The daily Nebraskan. ([Lincoln, Neb.) 1901-current, November 22, 1996, Page 9, Image 9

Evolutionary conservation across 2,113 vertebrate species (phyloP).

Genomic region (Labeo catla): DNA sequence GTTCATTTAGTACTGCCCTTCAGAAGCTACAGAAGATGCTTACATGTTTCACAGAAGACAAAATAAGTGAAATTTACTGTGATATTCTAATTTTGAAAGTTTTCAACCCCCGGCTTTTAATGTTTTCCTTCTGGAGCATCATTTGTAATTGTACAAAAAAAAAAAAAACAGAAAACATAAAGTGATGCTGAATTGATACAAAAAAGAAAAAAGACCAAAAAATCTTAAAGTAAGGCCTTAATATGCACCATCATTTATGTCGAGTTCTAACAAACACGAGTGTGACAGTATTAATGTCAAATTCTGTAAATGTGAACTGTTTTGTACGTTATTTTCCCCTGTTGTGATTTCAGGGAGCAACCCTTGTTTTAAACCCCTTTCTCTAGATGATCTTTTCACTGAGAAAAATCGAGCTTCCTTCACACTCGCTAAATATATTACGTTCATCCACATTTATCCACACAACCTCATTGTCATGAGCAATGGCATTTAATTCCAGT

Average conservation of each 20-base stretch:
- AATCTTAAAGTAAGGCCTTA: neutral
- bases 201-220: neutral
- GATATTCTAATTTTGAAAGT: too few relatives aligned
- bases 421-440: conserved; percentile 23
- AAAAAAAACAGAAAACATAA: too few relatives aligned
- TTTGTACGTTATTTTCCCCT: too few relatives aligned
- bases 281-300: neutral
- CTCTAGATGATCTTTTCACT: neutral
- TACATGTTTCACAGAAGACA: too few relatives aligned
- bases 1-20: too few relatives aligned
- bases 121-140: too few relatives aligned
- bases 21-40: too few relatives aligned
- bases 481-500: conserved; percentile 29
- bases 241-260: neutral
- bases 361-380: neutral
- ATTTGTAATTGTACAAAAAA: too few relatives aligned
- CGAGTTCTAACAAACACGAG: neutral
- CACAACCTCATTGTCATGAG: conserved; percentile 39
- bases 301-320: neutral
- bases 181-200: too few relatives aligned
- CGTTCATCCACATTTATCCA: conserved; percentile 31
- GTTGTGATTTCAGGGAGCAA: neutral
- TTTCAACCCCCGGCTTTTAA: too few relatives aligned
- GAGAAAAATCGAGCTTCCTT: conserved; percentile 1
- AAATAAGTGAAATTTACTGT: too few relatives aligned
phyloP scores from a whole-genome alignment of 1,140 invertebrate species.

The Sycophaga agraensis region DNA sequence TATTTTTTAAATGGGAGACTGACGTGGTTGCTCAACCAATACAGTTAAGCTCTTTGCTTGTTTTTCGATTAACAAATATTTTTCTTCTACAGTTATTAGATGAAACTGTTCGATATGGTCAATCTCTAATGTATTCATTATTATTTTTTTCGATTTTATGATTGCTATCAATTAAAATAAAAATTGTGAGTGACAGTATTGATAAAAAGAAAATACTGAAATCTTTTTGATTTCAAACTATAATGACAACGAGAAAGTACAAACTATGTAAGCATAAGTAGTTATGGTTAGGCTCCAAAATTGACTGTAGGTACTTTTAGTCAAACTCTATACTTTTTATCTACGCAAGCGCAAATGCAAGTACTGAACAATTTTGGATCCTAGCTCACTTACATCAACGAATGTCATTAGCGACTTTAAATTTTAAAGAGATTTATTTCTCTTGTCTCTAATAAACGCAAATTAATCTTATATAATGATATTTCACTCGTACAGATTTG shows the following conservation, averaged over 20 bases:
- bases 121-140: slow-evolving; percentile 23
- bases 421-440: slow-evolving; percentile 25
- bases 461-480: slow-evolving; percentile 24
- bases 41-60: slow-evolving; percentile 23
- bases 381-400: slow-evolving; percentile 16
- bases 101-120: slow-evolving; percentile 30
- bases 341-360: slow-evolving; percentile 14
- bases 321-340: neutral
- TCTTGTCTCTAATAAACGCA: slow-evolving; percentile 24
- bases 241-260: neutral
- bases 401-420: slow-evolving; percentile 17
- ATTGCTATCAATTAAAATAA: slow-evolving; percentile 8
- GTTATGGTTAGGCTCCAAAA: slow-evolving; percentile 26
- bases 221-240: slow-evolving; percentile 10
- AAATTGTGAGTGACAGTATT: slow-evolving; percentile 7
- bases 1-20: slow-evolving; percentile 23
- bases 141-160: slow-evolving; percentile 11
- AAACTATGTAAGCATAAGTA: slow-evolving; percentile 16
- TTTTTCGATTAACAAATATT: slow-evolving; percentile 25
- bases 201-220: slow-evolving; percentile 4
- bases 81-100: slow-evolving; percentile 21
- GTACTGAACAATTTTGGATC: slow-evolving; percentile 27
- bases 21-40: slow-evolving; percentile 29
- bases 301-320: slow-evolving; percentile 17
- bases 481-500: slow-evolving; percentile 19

i Cliff Hicks Ethics aside, trip to LA successful I went to Los Angeles — for FREE! It could happen to you. You, too, could be living the good life in 88-degree weather in November. I had an offer I couldn’t refuse, and I took it. Someone mentioned something about ethics, too, but they’re overrated. I’ll get to that in a minute, anyway. “So, Cliff,” I hear you asking, “how DID you get to L.A. for free?” Paramount Pictures. The offer went something like this — come to LA. (our treat), stay in a four star hotel (our treat), see two films before they come out (our treat), get lots of free stuff (our treat) and write some articles about it (your treat). I would leave the morning of Fri day the 8th and get back very late the evening of Sunday the 10th. They’d cover everything—all I had to do was watch some films and talk to some people. Sure, sounded easy enough. It wasn’t like I was selling my soul or anything (though when I signed for my plane ticket, the FedEx guy did have me sign the form in blood). So, to keep things in perspective, I de cided to keep track of all the money Paramount Pictures spent on me fry ing to buy me off. The flight to LA. (roughly $350 round-trip) was a typical plane ingiu. w ncn i muciieu uuwn in l.a. (after a stop-over in the Mile High City’s mile-wide airport), I had to take a cab to the hotel. The cab driver’s Russian was great, but his English wasn’t as smooth. I got there fine ($26). Before we saw the unfinished version of the Beavis & Butthead film that evening, they gave us sacks of goodies, with promotional cop ies of the soundtrack ($15), a mousepad ($10), books (around $40) and other stuff at a cocktail party they held (maybe another $60 or so). Late that evening, a group of us sat in the hotel lobby having drinks —all on the credit Paramount had given us. Tack on another $20. The next morning, we got up and were divided into groups of 20 for interviews with Mike Judge, creator of Beavis & Butthead. At lunch ($15), I changed circles a bit and starting hanging out with three people from California: Shane from San Jose, Mike from Davis and Melissa from Sacramento. We then saw “Star Ttek: First Contact” ($7.50 again) in its com pleted form in the same theater we’d seen “Beavis & Butthead Do America.” It was a nice comfy the ater an the Paramount lot. Shortly after that, there was a news conference with most of the cast of the film. I’m looking forward to transcribing a lot of it. Tfiey were nice people and funny to listen to. We also got sacks with Star Trek stuff in them—the sweat shirt I’m Please see TREK on 10 ‘First Contact’ meets theaters By Cliff Hicks Staff Reporter LOS ANGELES—The cast mem bers of “Star Trek: The Next Genera tion” said at a news conference they are ready to take the helm with “Star Trek: First Contact.” “This movie was really pivotal,” said Levar Burton, who plays Geordi. “This is, at its essence, our coming-out party. None of us wanted to feel like we screwed the pooch on our watch.” The conference included: Burton, Patrick Stewart (Picard), Rick Berman (producer and “heir” to the “Star Trek” throne), Jonathan Frakes (Riker, also director), James Cromwell (Cochrane), Marina Sirtis (Troi), Alice Krige (the Borg Queen) and Michael Dorn (Worf). The villains of this film are the Borg, a cybernetic race of beings who are attempting to “assimilate” the en tire galaxy. Because of this, according to Berman, the film can seem darker than previous “Star Trek” efforts. “During our press interviews today, I was struck by a number of people referring to this movie as having a dark side to it,” Berman said, “and I think the dark side doesn’t really exist in terms of the characters. “By bringing the Borg back and by doing them properly, it gives a certain sense of suspense and maybe even hor ror to the film, but I don’t think it has anything to do with trying to put a darker turn on things.” To make the Borg even more men acing, the audience is treated to a new side of them—the Borg Queen. Krige spent 7 hours getting into costume and make-up for this role; but she said it was worth it. “It was quite wonderful to watch her appear every day,” Krige said. “It was the most wonderful tool that I was given as an actor. When she was there, the door opened and someone else walked out.” Much of “First Contact” centers on Picard’s battle with the Borg, as he is the only being ever to be “de-assimi lated.” This personal struggle is prima rily the focus of the film. “I had some fairly strong feelings about how Picard’s storyline had de veloped,” Stewart said. “Once the Borg came on board, then there was a ter rific opportunity for them to wind him up in a way that little else could.” “First Contact” is also Frakes’ first time directing a motion picture. Previ ous to the film, Frakes had directed a number of episodes for television. “It was a gift that was given to me, this film. It was a great show of faith on Rick’s part and the studios part and my comrades, and I’m fortunate that it came out as well as it did,” Frakes said. The Film opens with a 23-million to-one zoom-out shot, that took longer than any other shot in the Film, accord ing to Berman. “That shot took almost four months to complete,” Berman said. “And the fact that it doesn’t look as remarkable as it is makes it even better. “It’s literally impossible to move out of an eyeball and go to a distance of three miles, as that does in 40 sec onds, without going close to the speed of sound and we managed to do it with continually changing speeds, but with out it looking like the speed was chang • _ » ing. Radio Gods lose audience _ Lank Hickenbottom/DN CHRIS O’CONNOR, member of Primitive Radio Gods, reaches into his pocket for a lighter Wednesday. By Bret Schulte Staff Reporter Wednesday night’s concert at the Ranch Bowl didn’t do a lot to dispel the public’s conception of the Primi tive Radio Gods as the latest of a long string of one-hit-wonder bands. Playing to a crowd of about 75 people, The Primitive Radio Gods tried to compensate with raucous guitar noise, black leather, an ominous key board shadowing the stage and flipping hair, a good idea—about seven years ago. Chris O’Connor, front man for the Primitive Radio Gods, is quite aware of his image. “I’ve taken a lot of flack from my friends and whoever for using a key board,” O’Connor said. “I’ve heard all about the one-hit-wonder thing, but we released a second song, “Mother....er” but, uh, it didn’t get a lot of air time.” -■ •* O’Connor s ‘one-hit wonder,’ “Standing Outside a Broken Phone ? Booth With Money in my Hand” was released in late May and quickly climbed the top 40 charts. Its hypnotic beat and mildly existential lyrics sin gularly turned the album, “Rocket,” gold and led to a national tour. “The tour so far has been somewhat mixed,” O’Connor said. “Some nights the crowds are great, other nights the place is only half full.” O’Connor said that after the first leg of the tour the band was simply worn out from the publicity. The ex-air traf fic controller was quickly over whelmed by the sudden flush of star dom and the subsequent two months on the road supporting the album. “It automatically became a job,” O’Connor said. “Not a lot of reality to Please see PRIMITIVE on 10 • i Dickinson work to be recognized By Emily Wray StaffReporter The UNL School of Music will bring Emily Dickinson to life Sunday night in Kimball Recital Hall. The free concert starts at 8 and is the primary part of a multimedia event planned by a committee with represen tatives from the School of Music, Uni versity of Nebraska-Lincoln Libraries and English department. The UNL School of Music and Friends of Love Library sponsor Sun day night’s event in commemoration of The Lowenberg Collection of Emily Dickinson Materials, which was do nated to the UNL Libraries by the Cliffs Charitable Foundation. “We were working from the point of view of the scores contained in the collection,” said Margaret Kennedy Dygas, co-chairwoman of the commit tee and associate professor of voice. “We were interested in having works featured that might not otherwise be heard.” An introduction by Chancellor James Moeser will open the concert that features texts by Dickinson. “Route of Evanescence” by Randall Snyder, professor of theory and com position, will be premiered. Kennedy-Dygas is the soprano so loist for Snyder’s piece while the cham ber ensemble includes pianist Ann Chang-Bames, oboeist William McMullen and cellist Karen Becker. They will be conducted by lyier White. The UNL Chorale, under the direc tion of Carolee Outright, professor of music education, will present choral works for women’s chorus featuring Dickinson’s poems. “We are doing a nice variety of pieces,” Outright said. “The setting of poetry is done well. That’s what is im portant, to get the poetry and language across.” Before the concert, a film about Dickinson called “Magic Prison” will be shown at 6:45 pun. in Westbrook Music Building, room 119. In addition, UNL artist David Routon will showcase'five sets of sketches based on photos of Dickinson, her family and her friends. The sketches will be displayed in the base ment of Kimball Recital Hall. Sunday night’s concert also will be heard over the World Wide Web cour tesy of Pinnacle Broadcasting and David Hibler, assistant professor of English. The web page, built by Hibler’s survey of literature class as a class project, includes a short movie from the concert dress rehearsal, biographies and pictures of the performers. The page may be accessed at wwwJiuskerwebcast.com. Orchestra hails By Ann Stack Senior Reporter Husker hype.for the Ne braska-Colorado game is already starting in Omaha. The Omaha Symphony Or chestra is presenting its annual pep rally to set the stage for fifth ranked Nebraska’s Nov. 29 foot ball game against No. 6 Colo rado. The tribute will begin to night at 8 at the Orpheum The ater in Omaha. The Husker extravaganza will include video footage from past Husker-BufFalo games, as well as a tribute to Coach Tom Osborne. Footage from the 1996 Nebraska vs. Florida national championship game also will be included in the highlights. The film experience will be set to the music of the Omaha symphony Orchestra, conducted by guest conductor Ernest Richardson. The program includes a comic performance of Beethoven’s Fifth Symphony with Gary Java and Adrian Fiala of 1290-AM (KKAR). “It’s a play-by-play descrip tion incorporating all the usual sports analogies set to a musical performance,” Good said. “It’s the only time I’ve ever seen my viola section do push-ups.” The University of Nebraska Comhusker Marching Band will perform the opening segments and will join with the symphony for a finale of Tchaikovsky’s “1812 Overture.” The show is general admis sion, with prices ranging from $10 to $20. Tickets can be pur chased at die Omaha Symphony ticket office or at any Hy-Vee Food Store.